- Folate deficiency anemia. Treatment involves eating a healthy diet and taking folic acid supplements as prescribed by your doctor. In most cases, folic acid supplements are taken orally. Once your body's level of folate increases to normal, you may be able to stop taking the supplements. But if the cause of your folate deficiency can't be corrected, you may need to take folic acid supplements for life.
- Vitamin B-12 deficiency anemia (pernicious anemia). For milder cases of vitamin B-12 deficiency, treatment may involve changes to your diet and vitamin B-12 supplements in pill form or as a nasal spray. In more severe cases, you may receive vitamin B-12 injections. At first you may receive the shots as often as every other day. Eventually you'll need injections just once a month, which may continue for life, depending on your situation.
- Vitamin C deficiency anemia. Treatment for anemia related to vitamin C deficiency is with vitamin C tablets. Additionally, you increase your intake of foods and beverages that contain vitamin C.
Choose a healthy diet
You can prevent some forms of vitamin deficiency anemias by choosing a healthy diet that includes a variety of foods.
Foods rich in folate include:
- Dark green leafy vegetables
- Dried beans and peas
- Enriched grain products, such as bread, cereal, pasta and rice
- Fruits and fruit juices
Foods rich in vitamin B-12 include:
- Fortified foods, such as breakfast cereals
- Milk, cheese and yogurt
- Red and white meats and shellfish
Foods rich in vitamin C include:
- Citrus fruits and juices
- Sweet peppers
Most adults need these daily dietary amounts of the following vitamins:
- Vitamin B-12, 2.4 micrograms (mcg)
- Folate or folic acid, 400 mcg
- Vitamin C, 75 to 90 milligrams
Pregnant and breast-feeding women may require more of each vitamin.
Consider a multivitamin
If you're concerned about getting enough vitamins from the food you eat, ask your doctor whether a multivitamin may be right for you. Most people get enough vitamins from the foods they eat. But if you're diet is restricted, you may wish to take a multivitamin.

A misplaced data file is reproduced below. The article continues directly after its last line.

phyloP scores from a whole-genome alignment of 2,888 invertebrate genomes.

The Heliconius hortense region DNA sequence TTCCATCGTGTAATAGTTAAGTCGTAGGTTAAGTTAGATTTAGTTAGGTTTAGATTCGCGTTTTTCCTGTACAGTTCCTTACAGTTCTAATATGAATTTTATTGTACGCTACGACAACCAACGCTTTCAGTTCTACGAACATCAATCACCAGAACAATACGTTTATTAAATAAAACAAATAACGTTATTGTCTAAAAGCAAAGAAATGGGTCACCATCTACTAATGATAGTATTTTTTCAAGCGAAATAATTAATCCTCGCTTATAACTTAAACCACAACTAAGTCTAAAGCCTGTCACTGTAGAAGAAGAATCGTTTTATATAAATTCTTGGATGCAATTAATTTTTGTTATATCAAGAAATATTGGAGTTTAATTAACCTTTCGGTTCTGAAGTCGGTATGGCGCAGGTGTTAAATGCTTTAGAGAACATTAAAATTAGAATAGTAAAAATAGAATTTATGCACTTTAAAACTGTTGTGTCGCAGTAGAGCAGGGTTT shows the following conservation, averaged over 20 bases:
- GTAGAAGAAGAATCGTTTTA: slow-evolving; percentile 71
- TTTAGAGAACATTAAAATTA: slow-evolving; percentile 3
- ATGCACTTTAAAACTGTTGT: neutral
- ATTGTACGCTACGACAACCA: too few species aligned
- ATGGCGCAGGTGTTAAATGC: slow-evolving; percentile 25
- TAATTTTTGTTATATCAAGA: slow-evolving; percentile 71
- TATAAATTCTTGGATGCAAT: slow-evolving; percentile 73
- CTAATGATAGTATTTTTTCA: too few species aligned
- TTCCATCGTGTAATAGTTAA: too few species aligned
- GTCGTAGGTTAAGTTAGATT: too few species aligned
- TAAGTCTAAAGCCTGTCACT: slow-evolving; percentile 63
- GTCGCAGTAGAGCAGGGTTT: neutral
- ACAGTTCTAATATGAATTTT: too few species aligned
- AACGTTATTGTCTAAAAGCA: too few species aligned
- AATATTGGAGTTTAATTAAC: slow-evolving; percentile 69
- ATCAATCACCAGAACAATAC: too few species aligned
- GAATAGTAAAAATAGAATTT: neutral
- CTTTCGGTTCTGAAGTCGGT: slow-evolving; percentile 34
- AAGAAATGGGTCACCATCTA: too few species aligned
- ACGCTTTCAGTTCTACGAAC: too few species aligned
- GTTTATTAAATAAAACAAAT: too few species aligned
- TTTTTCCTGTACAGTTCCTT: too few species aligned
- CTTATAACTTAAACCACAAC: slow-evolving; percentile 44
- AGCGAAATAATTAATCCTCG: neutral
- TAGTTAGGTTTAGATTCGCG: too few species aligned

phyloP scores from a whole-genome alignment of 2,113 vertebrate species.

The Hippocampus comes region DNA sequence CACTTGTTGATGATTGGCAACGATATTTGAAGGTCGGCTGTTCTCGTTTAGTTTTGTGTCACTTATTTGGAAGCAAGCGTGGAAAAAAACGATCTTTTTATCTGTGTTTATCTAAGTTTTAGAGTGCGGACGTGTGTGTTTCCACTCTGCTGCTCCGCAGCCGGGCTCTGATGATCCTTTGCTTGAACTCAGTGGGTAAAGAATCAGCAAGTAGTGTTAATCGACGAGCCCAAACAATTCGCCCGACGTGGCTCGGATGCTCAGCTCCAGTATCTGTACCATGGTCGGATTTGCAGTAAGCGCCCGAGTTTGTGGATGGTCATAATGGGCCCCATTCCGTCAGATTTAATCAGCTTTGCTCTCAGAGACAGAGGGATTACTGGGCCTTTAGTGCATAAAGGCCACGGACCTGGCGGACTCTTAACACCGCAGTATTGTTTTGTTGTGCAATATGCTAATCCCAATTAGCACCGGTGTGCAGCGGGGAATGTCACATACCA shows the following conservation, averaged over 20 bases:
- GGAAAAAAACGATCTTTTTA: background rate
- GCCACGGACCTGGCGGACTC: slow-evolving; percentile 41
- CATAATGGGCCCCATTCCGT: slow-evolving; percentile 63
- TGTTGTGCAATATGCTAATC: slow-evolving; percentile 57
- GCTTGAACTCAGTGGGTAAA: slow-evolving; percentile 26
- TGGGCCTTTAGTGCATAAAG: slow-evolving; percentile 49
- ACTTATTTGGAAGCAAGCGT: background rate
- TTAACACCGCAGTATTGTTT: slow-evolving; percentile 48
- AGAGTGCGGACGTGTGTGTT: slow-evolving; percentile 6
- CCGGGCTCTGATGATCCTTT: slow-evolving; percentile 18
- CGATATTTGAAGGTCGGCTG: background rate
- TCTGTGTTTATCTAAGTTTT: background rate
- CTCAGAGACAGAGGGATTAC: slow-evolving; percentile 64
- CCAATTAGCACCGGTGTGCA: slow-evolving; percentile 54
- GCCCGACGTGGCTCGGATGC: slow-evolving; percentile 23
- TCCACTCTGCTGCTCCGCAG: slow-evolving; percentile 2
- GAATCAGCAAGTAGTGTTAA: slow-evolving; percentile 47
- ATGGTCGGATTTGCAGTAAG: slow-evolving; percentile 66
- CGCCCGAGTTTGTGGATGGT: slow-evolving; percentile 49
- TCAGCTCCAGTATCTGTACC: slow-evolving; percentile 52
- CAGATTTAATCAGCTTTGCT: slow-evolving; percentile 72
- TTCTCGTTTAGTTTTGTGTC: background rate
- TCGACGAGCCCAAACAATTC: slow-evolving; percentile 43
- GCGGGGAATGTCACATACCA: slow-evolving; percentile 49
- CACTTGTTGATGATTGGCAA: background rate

Smoking interferes with the absorption of nutrients, such as vitamin C, so it can raise your risk of a vitamin deficiency. If you smoke, quit. If you don't smoke, don't start. If you've tried to quit on your own and haven't been successful, talk with your doctor about strategies to help you quit.
Drink alcohol in moderation, if at all
Alcohol can contribute to vitamin deficiency anemia. If you choose to drink alcohol, do so in moderation. In general, this means limiting yourself to two drinks per day if you're a man or one drink per day if you're a woman.
- Antony AC. Megaloblastic anemias. In: Hoffman R, et al. Hematology: Basic Principles and Practice. 5th ed. Philadelphia, Pa.: Churchill Livingstone Elsevier; 2009. http://www.mdconsult.com/books/about.do?about=true&eid=4-u1.0-B978-0-443-06715-0..X5001-8--TOP&isbn=978-0-443-06715-0&uniqId=230100505-56. Accessed Jan. 24, 2011.
- Pernicious anemia. National Heart, Lung, and Blood Institute. http://www.nhlbi.nih.gov/health/dci/Diseases/prnanmia/prnanmia_all.html. Accessed Jan. 24, 2011.
- Zile M, et al. Vitamin C (ascorbic acid). In: Kliegman RM. Nelson Textbook of Pediatrics. 18th ed. Philadelphia, Pa.: Saunders Elsevier; 2007. http://www.mdconsult.com/das/book/body/208746819-6/0/1608/0.html. Accessed Jan. 27, 2011.
- Mason JB. Vitamins, trace minerals and other micronutrients. In: Goldman L, et al. Cecil Medicine. 23rd ed. Philadelphia, Pa.: Saunders Elsevier; 2008. http://www.mdconsult.com/das/book/body/191371208-2/0/1492/0.html#. Accessed Jan. 27, 2011.
- Dietary reference intakes (DRIs): Recommended intakes for individuals, vitamins. Institute of Medicine. http://iom.edu/en/Global/News%20Announcements/~/media/Files/Activity%20Files/Nutrition/DRIs/DRISummaryListing2.ashx. Accessed Jan. 28, 2011.
- USDA National Nutrient Database for Standard Reference, Release 23. U.S. Department of Agriculture. http://www.nal.usda.gov/fnic/foodcomp/search. Accessed Jan. 28, 2011.